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What Is 3D Home Theater?
Mar 24, 2016
3D home theater doesn’t necessarily mean buying a new HDTV or projector enabled for the 3D video many people don’t even like. Dolby Atmos or DTS:X systems create 3D audio for a home theater, delivering the same immersive sound experience as some of Hollywood’s latest blockbusters – and it’s not very expensive to install.
That’s a more interesting question than you might think.
Many people equate “3D” with just one aspect of a theater experience: seeing objects flying off the screen directly at them (to simplify it greatly, of course). Those old enough to remember the first 3D movies to be shown in movie theaters also remember the somewhat-lame cinematography and flimsy, uncomfortable cardboard glasses which made 3D a curiosity rather than a mainstream technology.
Today’s 3D viewing experience is more satisfying in the theater, and particularly at home when paired with the use of modern 3D HDTVs or projectors along with electronic (and expensive) active-shutter 3D glasses, which sync up with the TV or home theater signal. Even so, many still consider 3D viewing to be an awkward experience, and it hasn’t really caught on. It’s still available and some home theater devotees swear by it, but several major TV manufacturers have already given up on the technology, at least for now.
That’s not to say you shouldn’t install a 3D video system in your home theater; it’s a matter of personal preference. Whatever you think about 3D video, though, 3D audio for your home theater is a very different matter.
Surround sound audio has been considered “state of the art” in home theaters for quite a few years. From the initial 5.1 systems (the numbers refer to five speakers located around the room and one subwoofer) to more recent 7.1, 11.1 and 10.2 setups, surround sound has been an integral ingredient when designing a complete home viewing setup.
However, all of those systems have one thing in common: they all rely on audio that’s two-dimensional. In other words, the speakers may be in front, on the side or behind, but they’re placed in a single plane. Even if you mount speakers high on the walls or in the ceiling, the sound they transmit was produced to only be heard in two dimensions.
The first breakthrough in this area came in 2012, when the movie Brave was released in theaters with Dolby Atmos 3D sound (and special speaker installations to accommodate it). Audiences were wowed by the audio experience, which has been duplicated in a number of films since then. Dolby Atmos was released two years later for home theater systems, and competitor DTS has recently launched its own DTS:X technology. They’re officially called “object-based surround sound,” but in effect, they deliver the closest thing to 3D audio currently possible.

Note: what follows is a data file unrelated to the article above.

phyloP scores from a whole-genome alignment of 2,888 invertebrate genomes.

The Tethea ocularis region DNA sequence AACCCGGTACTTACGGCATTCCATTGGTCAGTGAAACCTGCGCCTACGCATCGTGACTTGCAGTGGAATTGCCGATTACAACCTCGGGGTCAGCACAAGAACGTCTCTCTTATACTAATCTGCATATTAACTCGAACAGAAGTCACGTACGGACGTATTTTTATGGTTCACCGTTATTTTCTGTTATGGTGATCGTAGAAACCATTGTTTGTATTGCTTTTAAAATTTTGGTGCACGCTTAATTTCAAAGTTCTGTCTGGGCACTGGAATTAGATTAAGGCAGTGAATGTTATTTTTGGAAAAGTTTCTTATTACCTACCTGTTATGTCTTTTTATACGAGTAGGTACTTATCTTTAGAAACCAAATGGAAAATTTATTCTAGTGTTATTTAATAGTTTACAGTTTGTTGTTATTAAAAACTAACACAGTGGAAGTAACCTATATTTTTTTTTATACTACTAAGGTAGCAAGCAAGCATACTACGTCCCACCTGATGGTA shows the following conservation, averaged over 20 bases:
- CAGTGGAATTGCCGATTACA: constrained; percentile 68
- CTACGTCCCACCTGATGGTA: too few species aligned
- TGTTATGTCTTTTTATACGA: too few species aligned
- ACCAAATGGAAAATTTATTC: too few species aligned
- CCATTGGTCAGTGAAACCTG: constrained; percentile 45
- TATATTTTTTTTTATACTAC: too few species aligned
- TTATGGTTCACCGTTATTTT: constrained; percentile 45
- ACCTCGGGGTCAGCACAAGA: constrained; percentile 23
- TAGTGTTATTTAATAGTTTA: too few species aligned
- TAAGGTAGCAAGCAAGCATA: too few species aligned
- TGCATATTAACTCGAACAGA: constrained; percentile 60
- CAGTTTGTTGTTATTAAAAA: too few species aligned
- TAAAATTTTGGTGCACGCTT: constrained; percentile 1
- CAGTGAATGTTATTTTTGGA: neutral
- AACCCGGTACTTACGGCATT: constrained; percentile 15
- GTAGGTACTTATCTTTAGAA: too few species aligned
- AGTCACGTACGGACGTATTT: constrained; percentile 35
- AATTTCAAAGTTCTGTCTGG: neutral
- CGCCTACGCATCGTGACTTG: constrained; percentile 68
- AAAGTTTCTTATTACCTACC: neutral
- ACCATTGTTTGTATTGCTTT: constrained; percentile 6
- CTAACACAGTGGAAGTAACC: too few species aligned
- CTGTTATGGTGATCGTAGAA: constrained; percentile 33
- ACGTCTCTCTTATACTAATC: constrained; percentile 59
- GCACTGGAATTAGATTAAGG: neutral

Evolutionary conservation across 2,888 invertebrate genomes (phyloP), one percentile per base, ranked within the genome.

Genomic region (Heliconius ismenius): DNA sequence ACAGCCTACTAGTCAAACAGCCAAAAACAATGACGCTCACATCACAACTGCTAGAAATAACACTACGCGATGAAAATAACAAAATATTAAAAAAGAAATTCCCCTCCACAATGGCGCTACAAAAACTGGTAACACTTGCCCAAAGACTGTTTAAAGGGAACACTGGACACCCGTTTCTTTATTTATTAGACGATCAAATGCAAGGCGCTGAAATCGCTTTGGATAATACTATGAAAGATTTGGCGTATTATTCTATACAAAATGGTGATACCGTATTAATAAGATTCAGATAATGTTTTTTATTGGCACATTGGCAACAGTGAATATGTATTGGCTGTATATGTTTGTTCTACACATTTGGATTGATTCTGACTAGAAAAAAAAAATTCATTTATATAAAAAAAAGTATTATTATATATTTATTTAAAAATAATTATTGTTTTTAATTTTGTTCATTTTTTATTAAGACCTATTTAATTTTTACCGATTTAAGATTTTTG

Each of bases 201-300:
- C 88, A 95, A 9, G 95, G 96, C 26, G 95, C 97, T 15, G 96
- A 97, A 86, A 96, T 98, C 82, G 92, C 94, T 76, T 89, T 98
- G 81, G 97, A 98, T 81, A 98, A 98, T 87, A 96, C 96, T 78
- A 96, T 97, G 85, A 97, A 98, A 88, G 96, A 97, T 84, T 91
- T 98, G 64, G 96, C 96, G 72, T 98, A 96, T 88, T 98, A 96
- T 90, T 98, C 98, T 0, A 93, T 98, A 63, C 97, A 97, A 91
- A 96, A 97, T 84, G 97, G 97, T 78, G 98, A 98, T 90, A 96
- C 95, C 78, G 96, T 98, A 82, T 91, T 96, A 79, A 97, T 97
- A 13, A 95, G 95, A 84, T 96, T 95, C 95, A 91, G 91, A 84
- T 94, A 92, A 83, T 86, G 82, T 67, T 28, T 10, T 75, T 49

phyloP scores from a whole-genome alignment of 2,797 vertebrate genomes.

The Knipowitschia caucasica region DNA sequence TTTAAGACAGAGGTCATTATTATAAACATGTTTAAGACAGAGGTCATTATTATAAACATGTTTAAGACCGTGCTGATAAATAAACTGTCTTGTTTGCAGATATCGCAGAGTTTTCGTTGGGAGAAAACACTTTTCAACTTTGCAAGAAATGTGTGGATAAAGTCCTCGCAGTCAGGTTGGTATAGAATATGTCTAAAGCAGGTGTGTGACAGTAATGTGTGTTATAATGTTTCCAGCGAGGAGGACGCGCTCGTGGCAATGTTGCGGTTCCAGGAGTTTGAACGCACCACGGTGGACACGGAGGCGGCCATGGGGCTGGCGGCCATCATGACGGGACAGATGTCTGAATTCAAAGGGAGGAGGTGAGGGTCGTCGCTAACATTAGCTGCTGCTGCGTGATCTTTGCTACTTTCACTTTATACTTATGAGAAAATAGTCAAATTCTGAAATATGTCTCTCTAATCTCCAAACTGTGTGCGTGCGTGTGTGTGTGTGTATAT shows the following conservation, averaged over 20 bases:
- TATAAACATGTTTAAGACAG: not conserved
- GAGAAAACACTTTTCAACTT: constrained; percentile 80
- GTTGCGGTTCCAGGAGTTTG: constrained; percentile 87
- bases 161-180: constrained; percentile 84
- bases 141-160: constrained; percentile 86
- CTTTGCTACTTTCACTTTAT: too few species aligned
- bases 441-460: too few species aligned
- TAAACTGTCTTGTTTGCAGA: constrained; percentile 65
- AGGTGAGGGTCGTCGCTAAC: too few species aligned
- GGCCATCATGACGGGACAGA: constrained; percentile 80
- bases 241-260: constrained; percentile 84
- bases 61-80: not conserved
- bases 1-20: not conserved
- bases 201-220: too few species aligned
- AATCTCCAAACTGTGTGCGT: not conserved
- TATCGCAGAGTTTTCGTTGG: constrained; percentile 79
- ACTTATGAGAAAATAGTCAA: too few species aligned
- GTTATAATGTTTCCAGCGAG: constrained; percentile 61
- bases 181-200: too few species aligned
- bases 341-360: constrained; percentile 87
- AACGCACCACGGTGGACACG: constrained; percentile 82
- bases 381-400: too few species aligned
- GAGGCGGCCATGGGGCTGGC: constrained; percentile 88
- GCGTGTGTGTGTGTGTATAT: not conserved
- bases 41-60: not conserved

These systems differ in several ways, but what’s more important are their similarities. They each allow producers the detailed control needed to create immersive sound, and gives Atmos software the power to direct the audio so all of a movie’s sound occur exactly where it “should” – above, below, to the side, all around you or moving around, synchronized with the video action. The 3D effect isn’t obviously simulated, as with surround sound; it appears to be very, very real.
The most expensive component of a 3D home audio system is the receiver. The good news, though, is that if you’re building a home theater anyway, it won’t cost a whole lot more to install one that’s enabled for both Atmos and DTS:X. More good news: most current Blu-ray players support both DTS-HD Master Audio and Dolby TrueHD, and that’s all you need from a player.
We’re not done yet; we’re just full of good news today. You’ll need speakers, of course, but for Dolby Atmos all you need to add to a 5.1 or 7.1 surround system is two (or even better, four) height speakers. They can either be “regular” in-ceiling speakers or special Atmos-enabled speakers which are placed on the floor and send sound “up” to be reflected off of the ceiling. For DTS:X things are even easier, because the receiver uses your existing speakers and automatically figures out where to send the sound.
On the video side, that’s totally your call; it depends on whether you love watching 3D movies (those which are available, of course) or find them a pain. On the audio side, you might not need 3D sound today, since there’s not a ton of Atmos or DTS:X content available yet. However, producers are rushing to release new titles enabled for this new technology and streaming services like Netflix and Vudu are jumping on board. Once it’s widely available, you’ll either be delighted you thought ahead and included 3D audio in your home theater – or you’ll wish that you had.